Sunday, March 30, 2014

Travel as a Form of Pushing Your Limits or Why I'm a Glutton for Punishment


Luis and Simone still looking perky on the first day of the five day hike from hell, Inca Trail, Peru   

I stuck my head through the tent flap one last time, trying not to wake my snoring husband. The sky was jet black, filled with more brilliant stars and asteroids than I'd ever seen in one place. The sharply jagged, snow-capped Andes Mountains surrounded our encampment; tomorrow's climb would be steep. The frigid air cut the viewing short and, shivering, I quickly returned to the relative warmth of my sleeping bag, still fully clothed. I hadn't been able to bring myself to remove my sweat-stained clothes in the sub-zero temperatures, much less bathe, even after eight hours of strenuous hiking the previous day. I felt terrible. I was still suffering from the effects of altitude sickness, my feet had already developed several blisters, every muscle ached, my head pounded and I was dirty and (no doubt) smelly. And I couldn't sleep because of the giant pit in my stomach. This was only the first night; we had four more days and nights to go. How would I ever be able to traverse the Andes? The Andes! Planes crashed here and people were forced to eat fellow passengers. I thought of my buff traveling companions; they would barely make a snack, much less a meal. The terrain had defeated hundreds of steely Spanish Conquistadors in their normally unstoppable quest for gold. I was a 45-year old out-of-shape woman who had never attempted anything like this in her life. On top of that, the travel agency in Cuzco had, for some insane reason, placed us in a group of 20-somethings from Spain, all of whom were in spectacular shape, including one triathlete and one professional mountain guide. How could I possibly keep up? Well, nothing for it, really. I had three choices: keep up with them, turn back without a guide or move to this encampment permanently. Sigh...

Hikers and horses taking a break on the Inca Trail (photo by Luis Bastardo)   

It remains, to this day, one of the hardest things that I've ever done. It far surpasses other endeavors that I've more or less successfully completed: a 240-foot bungee jump over Miami Beach, a stint learning to swing on a circus trapeze, being awoken at 5 a.m. on an overnight bus through Bolivia by drug police dressed in black ski masks and jackboots and carrying semi-automatic weapons. All of those things were nerve-racking, but they were also over in less than three hours, not five days. Hiking the Peruvian Inca Trail from Cuzco to the ancient city of Machu Picchu was something that I'd wanted to do for a long time in order to check another box on my travel bucket list, but I never gave much thought to the actual logistics of the trip. Keep in mind that I am not what anyone would describe as even remotely athletic, or even coordinated. I have no interest in sports, I fall off bicycles regularly, I can't dance, and I trip over my own feet at least once a month (I have the scarred knees to prove it). The one thing that I do have going for me, though, is tenacity. I refuse to give up once I've committed to something. This isn't always a strength; sometimes it's wiser to walk away from a situation, but often it is the force that pushes me ahead and lets me accomplish things that I never thought were possible.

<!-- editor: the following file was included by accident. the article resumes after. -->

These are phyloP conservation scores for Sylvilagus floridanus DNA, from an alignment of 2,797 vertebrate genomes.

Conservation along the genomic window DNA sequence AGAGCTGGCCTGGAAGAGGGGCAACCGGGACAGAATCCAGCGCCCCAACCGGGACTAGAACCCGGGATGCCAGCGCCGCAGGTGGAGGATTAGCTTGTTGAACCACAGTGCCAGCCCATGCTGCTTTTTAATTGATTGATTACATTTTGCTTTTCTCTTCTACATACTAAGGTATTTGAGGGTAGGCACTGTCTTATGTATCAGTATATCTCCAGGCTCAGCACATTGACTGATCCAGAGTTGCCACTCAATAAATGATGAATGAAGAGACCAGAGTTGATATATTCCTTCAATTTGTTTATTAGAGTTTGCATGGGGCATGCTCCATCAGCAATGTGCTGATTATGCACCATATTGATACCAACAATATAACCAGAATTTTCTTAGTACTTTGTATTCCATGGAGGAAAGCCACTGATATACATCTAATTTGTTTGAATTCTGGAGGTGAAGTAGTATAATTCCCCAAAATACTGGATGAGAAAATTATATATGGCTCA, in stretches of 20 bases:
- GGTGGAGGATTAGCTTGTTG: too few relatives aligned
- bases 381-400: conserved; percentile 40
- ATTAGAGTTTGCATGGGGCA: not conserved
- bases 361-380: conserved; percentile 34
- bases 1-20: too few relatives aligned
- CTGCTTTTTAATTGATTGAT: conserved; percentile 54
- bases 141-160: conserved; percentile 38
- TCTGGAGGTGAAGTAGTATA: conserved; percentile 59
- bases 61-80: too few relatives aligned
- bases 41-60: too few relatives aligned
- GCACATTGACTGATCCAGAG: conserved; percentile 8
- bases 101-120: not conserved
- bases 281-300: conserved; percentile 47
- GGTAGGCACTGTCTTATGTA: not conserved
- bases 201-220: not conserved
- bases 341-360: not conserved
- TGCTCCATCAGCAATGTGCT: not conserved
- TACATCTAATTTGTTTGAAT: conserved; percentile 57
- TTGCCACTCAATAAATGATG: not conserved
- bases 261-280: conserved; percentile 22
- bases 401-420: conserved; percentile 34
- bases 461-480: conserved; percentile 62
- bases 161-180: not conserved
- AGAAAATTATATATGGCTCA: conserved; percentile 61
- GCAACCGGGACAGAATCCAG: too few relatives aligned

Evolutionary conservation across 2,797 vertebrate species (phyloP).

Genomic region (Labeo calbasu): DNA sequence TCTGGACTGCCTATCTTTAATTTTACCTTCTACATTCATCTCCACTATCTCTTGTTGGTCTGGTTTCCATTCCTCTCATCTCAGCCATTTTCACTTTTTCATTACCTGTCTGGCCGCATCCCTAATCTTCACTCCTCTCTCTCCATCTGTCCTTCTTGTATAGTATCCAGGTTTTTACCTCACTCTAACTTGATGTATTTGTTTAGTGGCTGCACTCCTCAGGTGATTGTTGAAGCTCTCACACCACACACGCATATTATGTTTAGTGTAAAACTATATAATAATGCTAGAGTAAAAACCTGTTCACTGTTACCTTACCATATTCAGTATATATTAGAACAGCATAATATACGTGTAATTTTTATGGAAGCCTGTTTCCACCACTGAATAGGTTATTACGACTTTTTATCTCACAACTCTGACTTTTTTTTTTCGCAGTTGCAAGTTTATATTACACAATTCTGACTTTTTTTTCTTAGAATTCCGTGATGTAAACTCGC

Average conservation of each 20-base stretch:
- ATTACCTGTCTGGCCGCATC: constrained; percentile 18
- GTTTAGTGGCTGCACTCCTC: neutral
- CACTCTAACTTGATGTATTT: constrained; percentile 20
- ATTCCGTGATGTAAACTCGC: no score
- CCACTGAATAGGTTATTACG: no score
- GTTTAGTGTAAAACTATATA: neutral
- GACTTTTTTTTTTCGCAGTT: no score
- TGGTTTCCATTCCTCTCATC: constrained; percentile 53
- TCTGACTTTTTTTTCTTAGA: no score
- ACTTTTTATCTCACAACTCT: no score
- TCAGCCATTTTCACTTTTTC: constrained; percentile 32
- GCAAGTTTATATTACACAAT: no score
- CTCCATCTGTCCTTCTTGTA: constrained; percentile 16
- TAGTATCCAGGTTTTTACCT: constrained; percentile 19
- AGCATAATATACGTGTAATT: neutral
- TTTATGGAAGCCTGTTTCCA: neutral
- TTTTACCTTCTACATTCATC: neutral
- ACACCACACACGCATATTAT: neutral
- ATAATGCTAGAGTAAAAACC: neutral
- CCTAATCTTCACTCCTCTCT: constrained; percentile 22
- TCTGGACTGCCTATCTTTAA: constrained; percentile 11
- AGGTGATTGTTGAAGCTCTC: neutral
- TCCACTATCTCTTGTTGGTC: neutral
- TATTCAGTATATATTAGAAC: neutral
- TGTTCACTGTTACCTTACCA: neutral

A well-deserved siesta after lunch, Inca Trail, Peru (photo by Simone Cannon) 

For me, experiences such as this are one of the main reasons that I travel and will continue to travel for as long as I am able. Pushing myself past the boundaries of my perceived limits is much more likely to happen far away from home for several reasons: it is much more adventurous and exotic to challenge myself in other countries, I'm not able to easily quit and return to my comfy bed, and I have my husband, fellow travelers and guides to offer much-needed support and to push me along. Let's face it, very few accomplishments are completed without assistance in one form or another. But at the end of the day, I am the one who has to cross the finish line alone.

A refreshing cup of coca leaf tea, Peru (photo by Simone Cannon)

After five days of hiking on average, 10 hours a day, we arrived at the town of Aguas Calientes exhausted, but exhilarated. Luis and I had spent most of our time on the trail lagging far behind the younger hikers, with the guide running back to us a few times a day to make sure that we hadn't collapsed. In truth, my uber-fit husband could have kept up with them but he kindly stayed back with me. The deeply inclined downhill hikes would turn out to be much more damaging to my knees than the feared upward paths, my extensive blisters forced me to wear no other shoes than flip-flops for a month afterwards and, even after many cups of coca tea, my altitude sickness would linger for another week. But none of that mattered, sitting on a precipice at Machu Picchu , watching the sun rise and staring out at the breathtaking views of a real-life Shangri-La. Would I do it again? In a second.

Yes! We made it! 



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